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Deconstructing the Mythical Homeland

Mexico in Contemporary Chicana Performance
  • Laura Gutiérrez
Part of the New Directions in Latino American Cultures book series (NDLAC)

Abstract

As a deconstructive strategy, contemporary solo performance has become a symbolic “space” in which Chicanas challenge the historical processes that have affected their sense of self, be it through blatant exclusion, marginal inclusion, or distorted representation. As Alicia Arrizón has keenly pointed out in her study on Latina performance, Chicana performance artists are dealing “with the political contestations that have defined [their] sense of history and shaped [their] personal stories.”1 One of the signaling characteristics of a number of solo performance pieces is that they deploy the autobiography. Those contemporary Chicana performers who engage this strategy often do so by weaving historical, collective, and personal stories; in doing so, they actively participate in the politics of self-representation, something that has been historically barred to them. Performance art has allowed Chicanas to voice their gendered and sexu-alized self as this positioned articulation adds nuances to the various critical interventions that contemporary Chicano discourse already engages, that of race/ethnicity and class.

Keywords

Border Crosser Mexican Immigrant Personal Story Performance Artist Identity Crisis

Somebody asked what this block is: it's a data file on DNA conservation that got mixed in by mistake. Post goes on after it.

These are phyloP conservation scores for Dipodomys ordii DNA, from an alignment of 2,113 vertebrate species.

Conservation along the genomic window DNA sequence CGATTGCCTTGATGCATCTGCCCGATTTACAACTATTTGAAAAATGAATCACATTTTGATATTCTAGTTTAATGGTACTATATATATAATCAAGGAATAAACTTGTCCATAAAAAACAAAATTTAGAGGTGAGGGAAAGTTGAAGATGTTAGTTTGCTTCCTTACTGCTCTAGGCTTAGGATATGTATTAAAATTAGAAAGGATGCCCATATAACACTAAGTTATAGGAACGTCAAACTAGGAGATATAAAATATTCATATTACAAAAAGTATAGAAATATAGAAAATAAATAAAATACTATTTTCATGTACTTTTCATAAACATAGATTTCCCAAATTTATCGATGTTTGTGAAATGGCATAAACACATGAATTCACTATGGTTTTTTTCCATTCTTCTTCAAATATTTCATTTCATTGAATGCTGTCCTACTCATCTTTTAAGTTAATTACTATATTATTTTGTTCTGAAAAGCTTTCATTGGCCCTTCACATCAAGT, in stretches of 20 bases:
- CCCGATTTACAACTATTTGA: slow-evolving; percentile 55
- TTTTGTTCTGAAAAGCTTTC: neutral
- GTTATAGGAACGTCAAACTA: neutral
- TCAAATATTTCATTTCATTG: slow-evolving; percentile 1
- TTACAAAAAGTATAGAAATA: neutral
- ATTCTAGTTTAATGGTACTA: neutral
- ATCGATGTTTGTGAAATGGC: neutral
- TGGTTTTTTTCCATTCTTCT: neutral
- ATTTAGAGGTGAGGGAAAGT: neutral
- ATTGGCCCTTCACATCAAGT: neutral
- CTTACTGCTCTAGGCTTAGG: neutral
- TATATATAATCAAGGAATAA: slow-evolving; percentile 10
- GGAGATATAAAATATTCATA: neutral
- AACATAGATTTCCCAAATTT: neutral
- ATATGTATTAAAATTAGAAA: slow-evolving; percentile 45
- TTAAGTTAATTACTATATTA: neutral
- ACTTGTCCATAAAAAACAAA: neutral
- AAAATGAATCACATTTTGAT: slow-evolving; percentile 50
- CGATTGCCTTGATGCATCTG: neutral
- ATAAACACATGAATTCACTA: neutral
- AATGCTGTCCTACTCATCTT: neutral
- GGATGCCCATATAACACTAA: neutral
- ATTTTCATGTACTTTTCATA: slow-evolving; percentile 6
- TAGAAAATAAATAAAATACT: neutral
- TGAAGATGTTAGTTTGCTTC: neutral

These keywords were added by machine and not by the authors. This process is experimental and the keywords may be updated as the learning algorithm improves.

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Notes

  1. 1.
    Alicia Arrizón, Latina Performance: Traversing the Stage (Bloomington: University of Indiana Press, 1999), 74. Arrizón is referring specifically to the work of Chicana performance artists Laura Esparza and Nao Bustamante; however, her ideas are also applicable to the work of other Chicana performance artists, particularly in solo autobiographical pieces. For more studies of Chicana/Latina performance art, seeGoogle Scholar
  2. Yolanda Broyles-Gonzalez, El Teatro Campesino: Theater in the Chicano Movement (Austin: University of Texas Press, 1994)Google Scholar
  3. 2.
    Jorge Huerta, Chicano Drama: Performance, Society and Myth (Cambridge and New York: Cambridge University Press, 2000), 11.Google Scholar
  4. 4.
    Emily Hicks, Border Writing (Minneapolis: University of Minnesota Press, 1991), xxvi.Google Scholar
  5. 6.
    As Michel Pêcheux has elaborated the concept of disidentification, it “is the third mode of dealing with dominant ideology, one that neither opts to assimilate within such structure nor strictly oppose it; rather, disidentification is a strategy that works on and against dominant ideology.” Quoted in José Esteban Mu¡oz, Disidentifications: Queers of Color and the Performance of Politics (Minneapolis: University of Minnesota Press, 1999), 11. In Bodies that Matter: On the Discursive Limits of “Sex” (London and New York: Routledge, 1993), Judith Butler (following Slavov Zizek) is using the concept of disidentification in reference to a political strategy for identity and subject formation. And in Disidentifications José Esteban Mu¡oz racializes the term to discuss the strategy that queer performers of color deploy in their cultural work.Google Scholar
  6. 11.
    Marvin Carlson, Performance: A Critical Introduction (London and New York: Routledge, 1996), 115.Google Scholar

Copyright information

© Alicia Gaspar de Alba 2003

Authors and Affiliations

  • Laura Gutiérrez

There are no affiliations available

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